The notion of trust plays a central part in blockchain systems. Blockchains are designed to allow multiple parties to come together and transact with each other in trust-less or low-trust ways.
But trust is a complex topic.
How do blockchains minimize the requirements of trust? Are there certain aspects of a blockchain which require more trust than others? And what exactly are we trusting certain actors with. We need to know answer these questions when evaluating whether to use a certain blockchain technology for our use case.
A blockchain system consists of a blockchain data structure (which is a list of authenticated transactions strung together in a tamper-proof list data structure) which is updated in a shared and consistent manner by a blockchain network following agreed-upon protocols.
A blockchain system consists of a number of actors, such as:
- Participants which propose transactions to be added to the blockchain data structure
- Node(s) which add new transactions to the blockchain data structure
- Node(s) which observe and validate the blockchain data structure
We’ll study the notion of trust in different blockchain systems.
Before we do however, it’s important to understand the concept of trust domains, collusion and visibility and how they relate to each other.
Nodes within a certain trust domain all trust each other. An example might be participants and nodes all belonging to the same organization, for example. Different trust domains, say participants and nodes from different organizations, may not completely trust each other.
When talking about the notion of trust in blockchains, it is often useful to talk about the number of trust domains in the system instead of the number of raw participants and nodes in the system.
Collusion refers to multiple trust domains coordinating to cheat others. The higher the number of trust domains in the system, the more difficult it is coordinate attempts to cheat others.
The more visible certain actions are in a blockchain system, the harder it is to cheat others. The less visible the actions, the easier it is to cheat others. While this trade-off isn’t interesting in blockchain systems where all the information is public, this trade-off becomes more important in blockchain systems with privacy features.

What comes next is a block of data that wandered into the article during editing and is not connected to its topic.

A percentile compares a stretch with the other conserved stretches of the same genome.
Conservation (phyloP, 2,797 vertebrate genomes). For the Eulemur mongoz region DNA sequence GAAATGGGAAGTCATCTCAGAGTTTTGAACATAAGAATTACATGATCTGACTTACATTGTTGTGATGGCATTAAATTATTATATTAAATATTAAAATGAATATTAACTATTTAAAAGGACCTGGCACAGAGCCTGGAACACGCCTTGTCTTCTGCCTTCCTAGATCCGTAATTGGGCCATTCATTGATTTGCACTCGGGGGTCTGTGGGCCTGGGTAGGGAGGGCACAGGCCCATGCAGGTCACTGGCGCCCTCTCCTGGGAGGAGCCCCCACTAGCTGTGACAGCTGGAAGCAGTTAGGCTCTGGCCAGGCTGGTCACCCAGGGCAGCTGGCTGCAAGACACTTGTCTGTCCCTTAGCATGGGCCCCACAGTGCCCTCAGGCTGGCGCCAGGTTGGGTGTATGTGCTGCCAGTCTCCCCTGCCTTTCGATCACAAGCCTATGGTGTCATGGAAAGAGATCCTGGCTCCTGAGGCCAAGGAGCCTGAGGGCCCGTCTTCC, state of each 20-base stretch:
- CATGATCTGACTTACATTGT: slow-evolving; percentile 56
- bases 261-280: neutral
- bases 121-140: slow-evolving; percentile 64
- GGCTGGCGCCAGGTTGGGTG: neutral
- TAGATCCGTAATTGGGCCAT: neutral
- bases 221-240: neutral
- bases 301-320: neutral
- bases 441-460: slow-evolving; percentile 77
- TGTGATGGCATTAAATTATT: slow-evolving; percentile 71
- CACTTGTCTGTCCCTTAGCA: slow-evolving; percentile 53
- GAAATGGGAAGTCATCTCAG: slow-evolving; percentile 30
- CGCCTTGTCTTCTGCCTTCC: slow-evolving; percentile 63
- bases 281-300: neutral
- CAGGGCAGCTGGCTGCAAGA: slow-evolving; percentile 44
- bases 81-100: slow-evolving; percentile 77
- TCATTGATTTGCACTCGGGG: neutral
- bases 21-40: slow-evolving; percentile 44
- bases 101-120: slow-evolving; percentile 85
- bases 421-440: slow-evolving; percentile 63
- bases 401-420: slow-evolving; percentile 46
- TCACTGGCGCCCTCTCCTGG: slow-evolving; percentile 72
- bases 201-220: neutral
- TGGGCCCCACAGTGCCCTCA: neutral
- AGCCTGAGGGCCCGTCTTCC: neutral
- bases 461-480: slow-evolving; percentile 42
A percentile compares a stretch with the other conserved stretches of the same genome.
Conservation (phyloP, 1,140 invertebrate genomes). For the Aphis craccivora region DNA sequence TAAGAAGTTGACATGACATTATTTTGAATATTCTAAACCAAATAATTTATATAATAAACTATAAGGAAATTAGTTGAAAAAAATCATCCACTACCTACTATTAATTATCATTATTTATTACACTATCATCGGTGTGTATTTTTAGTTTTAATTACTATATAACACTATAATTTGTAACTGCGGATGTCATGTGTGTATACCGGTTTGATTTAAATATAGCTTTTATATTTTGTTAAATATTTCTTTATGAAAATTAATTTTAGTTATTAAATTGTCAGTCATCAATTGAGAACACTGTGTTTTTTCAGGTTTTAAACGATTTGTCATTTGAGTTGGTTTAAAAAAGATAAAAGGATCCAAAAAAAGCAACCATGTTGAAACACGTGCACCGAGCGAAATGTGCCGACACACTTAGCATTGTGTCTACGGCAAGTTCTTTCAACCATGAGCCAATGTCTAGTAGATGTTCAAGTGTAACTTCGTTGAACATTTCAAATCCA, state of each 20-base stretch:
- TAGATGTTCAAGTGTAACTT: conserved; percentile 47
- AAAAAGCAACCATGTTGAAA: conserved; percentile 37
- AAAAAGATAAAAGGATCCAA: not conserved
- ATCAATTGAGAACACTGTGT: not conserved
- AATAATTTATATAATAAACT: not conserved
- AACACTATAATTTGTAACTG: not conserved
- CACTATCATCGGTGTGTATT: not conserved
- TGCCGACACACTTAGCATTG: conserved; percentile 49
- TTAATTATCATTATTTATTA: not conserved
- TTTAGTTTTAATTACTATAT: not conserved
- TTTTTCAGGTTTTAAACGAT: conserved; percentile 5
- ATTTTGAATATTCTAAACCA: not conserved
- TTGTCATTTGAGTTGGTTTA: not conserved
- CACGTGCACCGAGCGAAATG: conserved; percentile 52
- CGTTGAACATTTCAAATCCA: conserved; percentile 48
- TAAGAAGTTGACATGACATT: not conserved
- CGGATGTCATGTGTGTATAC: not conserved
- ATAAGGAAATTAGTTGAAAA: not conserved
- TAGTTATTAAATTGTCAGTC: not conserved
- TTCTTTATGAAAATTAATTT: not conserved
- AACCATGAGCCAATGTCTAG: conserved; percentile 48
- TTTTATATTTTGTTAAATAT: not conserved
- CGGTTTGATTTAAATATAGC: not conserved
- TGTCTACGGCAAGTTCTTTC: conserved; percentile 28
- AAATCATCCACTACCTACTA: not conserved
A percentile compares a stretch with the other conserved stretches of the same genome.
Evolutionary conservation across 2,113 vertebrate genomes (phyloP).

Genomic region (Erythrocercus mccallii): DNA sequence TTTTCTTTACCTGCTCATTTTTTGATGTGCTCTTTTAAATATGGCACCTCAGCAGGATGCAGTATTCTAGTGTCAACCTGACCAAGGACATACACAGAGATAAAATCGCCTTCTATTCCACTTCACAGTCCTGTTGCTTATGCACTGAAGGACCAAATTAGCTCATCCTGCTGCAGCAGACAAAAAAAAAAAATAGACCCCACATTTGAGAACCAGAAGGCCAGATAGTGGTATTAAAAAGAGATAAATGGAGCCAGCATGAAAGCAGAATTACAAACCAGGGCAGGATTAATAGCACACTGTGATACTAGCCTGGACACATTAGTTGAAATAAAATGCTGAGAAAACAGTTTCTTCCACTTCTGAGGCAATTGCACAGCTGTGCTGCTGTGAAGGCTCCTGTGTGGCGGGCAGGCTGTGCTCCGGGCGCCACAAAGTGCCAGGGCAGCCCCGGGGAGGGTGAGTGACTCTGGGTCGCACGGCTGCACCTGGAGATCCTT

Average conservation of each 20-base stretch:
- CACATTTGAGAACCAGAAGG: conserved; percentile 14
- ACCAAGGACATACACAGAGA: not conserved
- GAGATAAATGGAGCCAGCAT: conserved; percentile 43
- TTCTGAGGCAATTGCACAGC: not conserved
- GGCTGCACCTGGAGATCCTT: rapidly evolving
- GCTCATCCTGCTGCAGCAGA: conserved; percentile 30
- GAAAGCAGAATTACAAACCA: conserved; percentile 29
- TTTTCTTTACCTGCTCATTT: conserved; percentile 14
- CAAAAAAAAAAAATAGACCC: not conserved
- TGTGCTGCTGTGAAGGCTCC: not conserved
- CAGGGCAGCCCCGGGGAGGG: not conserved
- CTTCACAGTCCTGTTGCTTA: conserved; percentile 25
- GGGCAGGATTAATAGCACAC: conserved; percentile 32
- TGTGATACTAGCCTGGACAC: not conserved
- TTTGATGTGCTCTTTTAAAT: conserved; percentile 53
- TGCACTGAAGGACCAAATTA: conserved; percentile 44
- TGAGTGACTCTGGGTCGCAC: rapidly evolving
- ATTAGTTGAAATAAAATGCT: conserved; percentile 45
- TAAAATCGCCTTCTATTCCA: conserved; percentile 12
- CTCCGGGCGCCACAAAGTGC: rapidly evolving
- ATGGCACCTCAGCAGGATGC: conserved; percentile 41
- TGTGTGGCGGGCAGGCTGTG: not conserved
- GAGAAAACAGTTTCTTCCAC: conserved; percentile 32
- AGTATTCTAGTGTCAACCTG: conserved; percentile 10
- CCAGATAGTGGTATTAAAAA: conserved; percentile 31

Let’s now turn our attention to the public Ethereum network to better understand it’s trust properties.
Public Ethereum Network
Participants propose new transactions to be added the blockchain data structure and they need to trust the rest of the system to ensure their transactions are added to the blockchain data structure and that the blockchain data structure is evolved correctly and shared with the rest of the system.
- It can withhold adding the transaction to the blockchain
- It can add invalid transactions to the blockchain or extend the chain in an invalid way (say, by creating a fork)
If the chosen node withholds a given transaction from the blockchain, a new node will be chosen in the next 10–20 seconds so the transaction will eventually be added to the blockchain data structure. Since the Ethereum network consists of a large number of trust domains, it is very difficult for this node to conduct a coordinated censorship attack against a transaction.
If the chosen node adds invalid transactions to the blockchain or creates a fork, that attempt will be caught by the other nodes when it gossips the updated data structure to the rest of the network. Since the Ethereum network is a fully visible environment, attempts to extend the blockchain in invalid ways are easily detected and thwarted.
A high number of trust domains makes collusion difficult and high visibility makes extending the blockchain in invalid ways a very difficult proposition.
Permissioned Ethereum Network
Permissioned Ethereum networks consist of a far fewer number of nodes belonging to a small number of trust domains (but rarely a single trust domain, as that will defeat the purpose of using a blockchain)
Let’s analyze the trust properties of a private Ethereum network.
Participants propose transactions to be added to the blockchain data structure just like in the public Ethereum network. The nodes in a private Ethereum network are typically running a protocol like Paxos, Raft or PBFT to select the node which is responsible to add new transactions to the blockchain data structure and gossip the result out to the rest of the network.
The chosen node can perform the following kinds of attacks: